FEW HEALTH PROBLEMS ARE CAUSED BY VACCINES, IOM REPORT FINDS
WASHINGTON — An analysis of more than 1,000 research articles concluded that few health problems are caused by or clearly associated with vaccines. A committee of experts convened by the Institute of Medicine to review the scientific literature on possible adverse effects of vaccines found convincing evidence of 14 health outcomes -- including seizures, inflammation of the brain, and fainting -- that can be caused by certain vaccines, although these outcomes occur rarely. It also found indicative though less clear data on associations between specific vaccines and four other effects, such as allergic reactions and temporary joint pain. In addition, the evidence shows there are no links between immunization and some serious conditions that have raised concerns, including Type 1 diabetes and autism. The data were inadequate to reach conclusions about other suggested adverse effects. [emphasis added]
The review will help the U.S. Department of Health and Human Services (HHS) administer the Vaccine Injury Compensation Program (VICP). VICP is committed to using science-based evidence to inform its decisions about vaccine-related adverse effects, and HHS turned to IOM to provide a comprehensive review of study results on eight vaccines covered by the program. The report's findings will be useful to all stakeholders involved in vaccine compensation decisions, including VICP staff, people filing claims, special masters that rule on vaccine cases, and others.
Convincing evidence shows that the measles-mumps-rubella (MMR) vaccine can lead to fever-triggered seizures in some individuals, although these effects are almost always without long-term consequences, the report says. The MMR vaccine also can produce a rare form of brain inflammation in some people with severe immune system deficiencies. In a minority of patients, the varicella vaccine against chickenpox can induce brain swelling, pneumonia, hepatitis, meningitis, shingles, and chickenpox in immunocompromised patients as well as some who apparently have competent immune function, the committee found. The majority of these problems have occurred in individuals with immunodeficiencies, which increase individuals' susceptibility to the live viruses used in MMR and varicella. Six vaccines -- MMR, varicella, influenza, hepatitis B, meningococcal, and the tetanus-containing vaccines -- can trigger anaphylaxis, an allergic reaction that appears shortly after injection. And, in general, the injection of vaccines can trigger fainting and inflammation of the shoulder, the committee noted.
The evidence suggests that certain vaccines can lead to four other adverse effects, although the data on these links are not as convincing, the report says. The MMR vaccine appears to trigger short-term joint pain in some women and children. Some people can experience anaphylaxis after receiving the HPV vaccine. And certain influenza vaccines used abroad have resulted in a mild, temporary oculo-respiratory syndrome characterized by conjunctivitis, facial swelling, and mild respiratory symptoms.
The committee's review also concluded that certain vaccines are not linked to four specific conditions. The MMR vaccine and diphtheria-tetanus-acellular pertussis (DTaP) do not cause Type 1 diabetes, and the MMR vaccine does not cause autism, according to the results of several studies. The evidence shows that the flu shot does not cause Bell's palsy or exacerbate asthma. Suggestions that vaccines can lead to these serious health problems have contributed to parental concerns about immunization for their children.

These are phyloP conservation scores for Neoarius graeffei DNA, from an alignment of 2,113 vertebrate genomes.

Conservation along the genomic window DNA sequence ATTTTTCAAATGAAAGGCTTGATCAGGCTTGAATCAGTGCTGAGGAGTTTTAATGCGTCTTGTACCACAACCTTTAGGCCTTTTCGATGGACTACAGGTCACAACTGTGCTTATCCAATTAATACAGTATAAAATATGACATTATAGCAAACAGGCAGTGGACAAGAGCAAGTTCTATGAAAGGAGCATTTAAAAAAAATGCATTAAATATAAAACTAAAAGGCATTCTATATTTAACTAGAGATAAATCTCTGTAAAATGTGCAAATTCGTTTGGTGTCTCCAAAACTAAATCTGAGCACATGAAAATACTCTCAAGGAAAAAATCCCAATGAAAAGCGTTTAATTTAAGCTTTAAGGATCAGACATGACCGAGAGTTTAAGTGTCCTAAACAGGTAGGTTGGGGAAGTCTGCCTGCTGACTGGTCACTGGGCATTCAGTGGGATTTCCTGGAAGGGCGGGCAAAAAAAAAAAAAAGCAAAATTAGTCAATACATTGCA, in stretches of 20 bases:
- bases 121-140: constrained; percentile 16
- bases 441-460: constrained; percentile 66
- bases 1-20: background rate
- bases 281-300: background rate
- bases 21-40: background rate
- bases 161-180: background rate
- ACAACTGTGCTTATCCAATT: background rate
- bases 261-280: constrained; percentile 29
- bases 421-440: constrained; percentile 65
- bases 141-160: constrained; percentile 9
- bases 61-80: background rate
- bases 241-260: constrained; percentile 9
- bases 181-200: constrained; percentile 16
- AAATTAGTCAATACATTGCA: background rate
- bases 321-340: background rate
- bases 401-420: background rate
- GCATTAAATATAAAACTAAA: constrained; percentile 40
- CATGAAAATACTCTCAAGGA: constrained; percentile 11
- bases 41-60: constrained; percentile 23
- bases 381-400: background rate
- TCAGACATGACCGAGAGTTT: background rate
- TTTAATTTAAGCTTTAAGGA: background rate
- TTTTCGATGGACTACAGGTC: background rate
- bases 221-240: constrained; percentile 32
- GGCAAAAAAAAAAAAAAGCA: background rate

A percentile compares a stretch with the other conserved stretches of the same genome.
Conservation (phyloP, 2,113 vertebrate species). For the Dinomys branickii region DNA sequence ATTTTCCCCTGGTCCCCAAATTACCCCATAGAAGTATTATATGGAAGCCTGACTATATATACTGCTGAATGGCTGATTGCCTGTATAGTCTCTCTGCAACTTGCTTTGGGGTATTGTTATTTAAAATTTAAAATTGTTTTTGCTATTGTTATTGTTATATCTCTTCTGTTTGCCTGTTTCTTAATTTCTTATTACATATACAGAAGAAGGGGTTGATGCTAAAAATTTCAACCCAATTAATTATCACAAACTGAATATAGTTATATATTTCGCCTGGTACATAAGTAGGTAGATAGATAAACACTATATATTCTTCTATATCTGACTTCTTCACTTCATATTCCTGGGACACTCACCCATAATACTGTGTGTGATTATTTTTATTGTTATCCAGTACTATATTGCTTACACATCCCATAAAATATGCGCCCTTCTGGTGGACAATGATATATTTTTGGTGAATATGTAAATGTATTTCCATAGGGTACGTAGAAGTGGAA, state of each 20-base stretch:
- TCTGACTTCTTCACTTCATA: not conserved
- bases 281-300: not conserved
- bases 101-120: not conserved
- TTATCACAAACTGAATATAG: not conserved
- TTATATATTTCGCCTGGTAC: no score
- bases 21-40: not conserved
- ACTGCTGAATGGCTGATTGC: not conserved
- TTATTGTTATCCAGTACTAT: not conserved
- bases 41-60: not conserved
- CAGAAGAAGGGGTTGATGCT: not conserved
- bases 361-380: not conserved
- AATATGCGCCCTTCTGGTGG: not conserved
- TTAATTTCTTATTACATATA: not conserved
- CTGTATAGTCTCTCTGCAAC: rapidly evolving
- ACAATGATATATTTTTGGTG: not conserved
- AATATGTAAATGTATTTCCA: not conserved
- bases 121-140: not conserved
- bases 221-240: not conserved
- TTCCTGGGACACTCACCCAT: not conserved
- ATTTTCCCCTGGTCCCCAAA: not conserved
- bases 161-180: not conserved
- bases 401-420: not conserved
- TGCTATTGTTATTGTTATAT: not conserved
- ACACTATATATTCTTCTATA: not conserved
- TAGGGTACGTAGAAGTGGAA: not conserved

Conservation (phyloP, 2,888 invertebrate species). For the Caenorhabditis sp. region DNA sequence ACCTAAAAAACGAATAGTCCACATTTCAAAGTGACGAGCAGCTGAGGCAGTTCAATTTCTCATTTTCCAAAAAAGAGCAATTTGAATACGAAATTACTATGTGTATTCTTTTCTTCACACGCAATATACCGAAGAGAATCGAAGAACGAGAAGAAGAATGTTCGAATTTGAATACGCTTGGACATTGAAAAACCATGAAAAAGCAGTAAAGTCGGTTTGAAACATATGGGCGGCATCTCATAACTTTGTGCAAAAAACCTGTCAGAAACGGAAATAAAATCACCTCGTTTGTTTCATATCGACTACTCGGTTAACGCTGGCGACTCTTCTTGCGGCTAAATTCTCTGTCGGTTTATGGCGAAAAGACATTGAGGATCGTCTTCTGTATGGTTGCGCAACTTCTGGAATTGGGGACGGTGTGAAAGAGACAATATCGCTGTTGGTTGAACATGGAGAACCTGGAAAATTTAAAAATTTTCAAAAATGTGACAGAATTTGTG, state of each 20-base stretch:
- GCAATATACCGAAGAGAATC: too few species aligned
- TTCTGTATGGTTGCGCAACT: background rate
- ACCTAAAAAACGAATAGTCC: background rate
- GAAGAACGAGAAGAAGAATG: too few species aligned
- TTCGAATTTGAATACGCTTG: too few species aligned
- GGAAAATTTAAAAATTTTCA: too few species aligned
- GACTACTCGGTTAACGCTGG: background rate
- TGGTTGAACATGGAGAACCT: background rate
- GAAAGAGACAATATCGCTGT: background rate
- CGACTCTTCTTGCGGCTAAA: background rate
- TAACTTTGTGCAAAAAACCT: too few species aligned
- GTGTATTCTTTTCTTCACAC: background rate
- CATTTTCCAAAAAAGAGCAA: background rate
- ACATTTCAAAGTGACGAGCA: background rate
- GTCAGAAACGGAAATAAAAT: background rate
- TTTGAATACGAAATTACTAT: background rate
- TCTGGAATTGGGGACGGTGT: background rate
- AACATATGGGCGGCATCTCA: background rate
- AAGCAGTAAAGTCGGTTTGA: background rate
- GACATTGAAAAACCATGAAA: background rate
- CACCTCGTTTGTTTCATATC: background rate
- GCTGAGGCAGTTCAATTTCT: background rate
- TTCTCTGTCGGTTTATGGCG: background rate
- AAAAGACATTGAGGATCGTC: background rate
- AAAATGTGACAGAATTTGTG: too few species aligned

Establishing a cause-and-effect relationship between an agent and a health outcome requires solid evidence. The committee's conclusions are based on the strengths and weaknesses of several types of evidence, including biological, clinical, and epidemiological research. In many cases of suggested vaccine-related adverse outcomes, there is too little evidence, or the available evidence offers conflicting results or is otherwise inadequate to draw conclusions.
"With the start of the new school year, it's time to ensure that children are up to date on their immunizations, making this report's findings about the safety of these eight vaccines particularly timely," said committee chair Ellen Wright Clayton, professor of pediatrics and law, and director, Center for Biomedical Ethics and Society, Vanderbilt University, Nashville, Tenn. "The findings should be reassuring to parents that few health problems are clearly connected to immunizations, and these effects occur relatively rarely. And repeated study has made clear that some health problems are not caused by vaccines."
In accordance with its charge, the committee focused solely on findings about potential risks of immunizations. It did not examine information that would have allowed it to draw conclusions about the ratio of benefits to risks. However, the committee members noted that deaths and disability due to infectious diseases have been dramatically reduced over the last century since the majority of vaccines were developed and brought into widespread use.
The study was sponsored by the U.S. Department of Health and Human Services. Established in 1970 under the charter of the National Academy of Sciences, the Institute of Medicine provides independent, objective, evidence-based advice to policymakers, health professionals, the private sector, and the public. The National Academy of Sciences, National Academy of Engineering, Institute of Medicine, and National Research Council make up the National Academies. For more information, visit http://national-academies.org or http://iom.edu. A committee roster follows.
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